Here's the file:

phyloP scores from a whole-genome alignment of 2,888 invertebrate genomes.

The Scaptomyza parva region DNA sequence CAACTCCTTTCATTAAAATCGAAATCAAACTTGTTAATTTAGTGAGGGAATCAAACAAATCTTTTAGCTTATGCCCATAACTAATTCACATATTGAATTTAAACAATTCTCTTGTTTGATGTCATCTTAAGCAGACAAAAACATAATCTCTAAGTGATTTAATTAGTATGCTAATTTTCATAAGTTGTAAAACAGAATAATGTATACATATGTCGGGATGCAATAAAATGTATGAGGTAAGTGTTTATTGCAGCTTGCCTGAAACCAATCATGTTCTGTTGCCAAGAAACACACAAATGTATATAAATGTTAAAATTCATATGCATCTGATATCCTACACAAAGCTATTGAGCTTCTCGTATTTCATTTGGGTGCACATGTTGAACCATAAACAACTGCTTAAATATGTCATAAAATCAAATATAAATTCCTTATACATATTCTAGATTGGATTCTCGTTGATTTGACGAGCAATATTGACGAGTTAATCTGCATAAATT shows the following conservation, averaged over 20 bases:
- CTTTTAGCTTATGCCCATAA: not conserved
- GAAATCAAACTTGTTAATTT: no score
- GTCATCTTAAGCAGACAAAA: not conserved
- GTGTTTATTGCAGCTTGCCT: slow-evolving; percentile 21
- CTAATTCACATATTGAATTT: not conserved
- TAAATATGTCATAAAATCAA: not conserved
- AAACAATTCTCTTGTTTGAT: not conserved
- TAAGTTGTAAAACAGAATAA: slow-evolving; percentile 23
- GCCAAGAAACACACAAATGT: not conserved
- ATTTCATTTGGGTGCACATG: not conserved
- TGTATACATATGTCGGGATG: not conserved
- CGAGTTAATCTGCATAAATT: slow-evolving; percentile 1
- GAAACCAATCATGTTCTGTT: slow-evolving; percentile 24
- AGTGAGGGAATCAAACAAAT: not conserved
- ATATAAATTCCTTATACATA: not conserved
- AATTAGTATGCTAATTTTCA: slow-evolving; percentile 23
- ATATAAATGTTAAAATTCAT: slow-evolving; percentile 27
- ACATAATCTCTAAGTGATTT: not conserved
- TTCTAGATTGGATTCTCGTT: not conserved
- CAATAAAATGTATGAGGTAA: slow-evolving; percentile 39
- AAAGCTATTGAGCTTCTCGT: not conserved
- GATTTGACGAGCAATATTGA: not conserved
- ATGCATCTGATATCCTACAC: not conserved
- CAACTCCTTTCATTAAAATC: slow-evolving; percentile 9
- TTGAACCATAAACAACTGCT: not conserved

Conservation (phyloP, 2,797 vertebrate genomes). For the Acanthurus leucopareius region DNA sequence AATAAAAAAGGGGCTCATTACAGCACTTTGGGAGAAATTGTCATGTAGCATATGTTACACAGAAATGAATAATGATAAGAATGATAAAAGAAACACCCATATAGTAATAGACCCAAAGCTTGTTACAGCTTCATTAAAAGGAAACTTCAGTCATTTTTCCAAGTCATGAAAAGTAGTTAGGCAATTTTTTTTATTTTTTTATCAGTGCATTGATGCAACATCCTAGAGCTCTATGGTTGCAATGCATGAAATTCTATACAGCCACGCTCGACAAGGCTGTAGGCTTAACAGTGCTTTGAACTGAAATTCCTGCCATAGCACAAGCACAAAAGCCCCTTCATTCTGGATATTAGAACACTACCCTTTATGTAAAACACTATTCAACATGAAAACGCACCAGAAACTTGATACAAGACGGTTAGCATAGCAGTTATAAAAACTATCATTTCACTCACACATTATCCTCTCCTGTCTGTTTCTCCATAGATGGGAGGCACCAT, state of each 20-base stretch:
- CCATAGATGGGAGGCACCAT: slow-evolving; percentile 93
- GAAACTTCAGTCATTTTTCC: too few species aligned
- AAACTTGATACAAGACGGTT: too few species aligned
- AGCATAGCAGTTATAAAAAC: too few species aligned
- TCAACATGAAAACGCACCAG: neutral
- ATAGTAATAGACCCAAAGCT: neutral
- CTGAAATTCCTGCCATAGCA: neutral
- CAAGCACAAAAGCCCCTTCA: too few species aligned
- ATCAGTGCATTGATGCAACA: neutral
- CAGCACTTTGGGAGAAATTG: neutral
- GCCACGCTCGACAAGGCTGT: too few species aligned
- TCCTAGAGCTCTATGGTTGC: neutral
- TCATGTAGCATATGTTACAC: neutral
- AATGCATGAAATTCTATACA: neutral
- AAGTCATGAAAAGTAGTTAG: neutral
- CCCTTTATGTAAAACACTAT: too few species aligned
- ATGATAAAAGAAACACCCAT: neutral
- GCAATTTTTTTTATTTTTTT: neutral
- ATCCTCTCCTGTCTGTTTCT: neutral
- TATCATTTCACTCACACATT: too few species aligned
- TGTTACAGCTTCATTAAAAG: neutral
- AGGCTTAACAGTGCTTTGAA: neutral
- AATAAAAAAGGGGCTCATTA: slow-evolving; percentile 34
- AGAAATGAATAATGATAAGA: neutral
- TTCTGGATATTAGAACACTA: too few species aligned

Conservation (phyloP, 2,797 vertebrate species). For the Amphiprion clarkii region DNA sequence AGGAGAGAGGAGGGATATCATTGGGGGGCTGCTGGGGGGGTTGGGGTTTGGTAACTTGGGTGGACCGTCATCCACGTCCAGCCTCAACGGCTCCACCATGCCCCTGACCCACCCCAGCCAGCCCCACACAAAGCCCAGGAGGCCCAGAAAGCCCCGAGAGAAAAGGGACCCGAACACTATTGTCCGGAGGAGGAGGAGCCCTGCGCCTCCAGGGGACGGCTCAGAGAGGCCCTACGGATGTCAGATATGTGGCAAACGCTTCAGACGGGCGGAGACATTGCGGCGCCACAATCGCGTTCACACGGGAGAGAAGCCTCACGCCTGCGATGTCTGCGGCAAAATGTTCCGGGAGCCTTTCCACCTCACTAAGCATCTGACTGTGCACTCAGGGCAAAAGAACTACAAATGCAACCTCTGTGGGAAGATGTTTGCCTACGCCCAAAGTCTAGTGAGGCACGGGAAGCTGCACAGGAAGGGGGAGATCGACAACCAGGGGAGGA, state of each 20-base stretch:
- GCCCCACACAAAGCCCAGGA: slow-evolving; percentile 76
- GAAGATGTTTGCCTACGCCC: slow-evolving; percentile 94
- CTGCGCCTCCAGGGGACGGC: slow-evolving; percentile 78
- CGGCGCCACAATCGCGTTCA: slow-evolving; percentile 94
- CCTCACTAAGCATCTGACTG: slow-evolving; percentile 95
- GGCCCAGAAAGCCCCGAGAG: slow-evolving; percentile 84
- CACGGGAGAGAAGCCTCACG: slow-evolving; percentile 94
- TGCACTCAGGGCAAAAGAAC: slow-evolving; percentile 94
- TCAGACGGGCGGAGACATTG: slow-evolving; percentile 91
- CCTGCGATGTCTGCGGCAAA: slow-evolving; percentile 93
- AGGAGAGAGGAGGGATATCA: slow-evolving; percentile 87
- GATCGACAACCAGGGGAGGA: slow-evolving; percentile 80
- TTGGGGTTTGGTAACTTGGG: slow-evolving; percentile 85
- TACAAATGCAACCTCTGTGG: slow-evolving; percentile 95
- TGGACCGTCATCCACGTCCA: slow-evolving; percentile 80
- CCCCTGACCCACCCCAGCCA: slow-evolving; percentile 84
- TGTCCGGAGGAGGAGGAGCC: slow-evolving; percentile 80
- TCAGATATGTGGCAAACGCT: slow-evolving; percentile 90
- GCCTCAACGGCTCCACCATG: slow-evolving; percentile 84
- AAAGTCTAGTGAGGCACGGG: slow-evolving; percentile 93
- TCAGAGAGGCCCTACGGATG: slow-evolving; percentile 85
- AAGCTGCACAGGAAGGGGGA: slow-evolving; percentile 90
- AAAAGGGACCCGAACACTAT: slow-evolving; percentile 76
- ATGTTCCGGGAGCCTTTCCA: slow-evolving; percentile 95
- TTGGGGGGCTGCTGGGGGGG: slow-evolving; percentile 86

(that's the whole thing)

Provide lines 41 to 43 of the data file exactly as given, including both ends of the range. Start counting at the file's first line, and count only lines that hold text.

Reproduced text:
- TCATGTAGCATATGTTACAC: neutral
- AATGCATGAAATTCTATACA: neutral
- AAGTCATGAAAAGTAGTTAG: neutral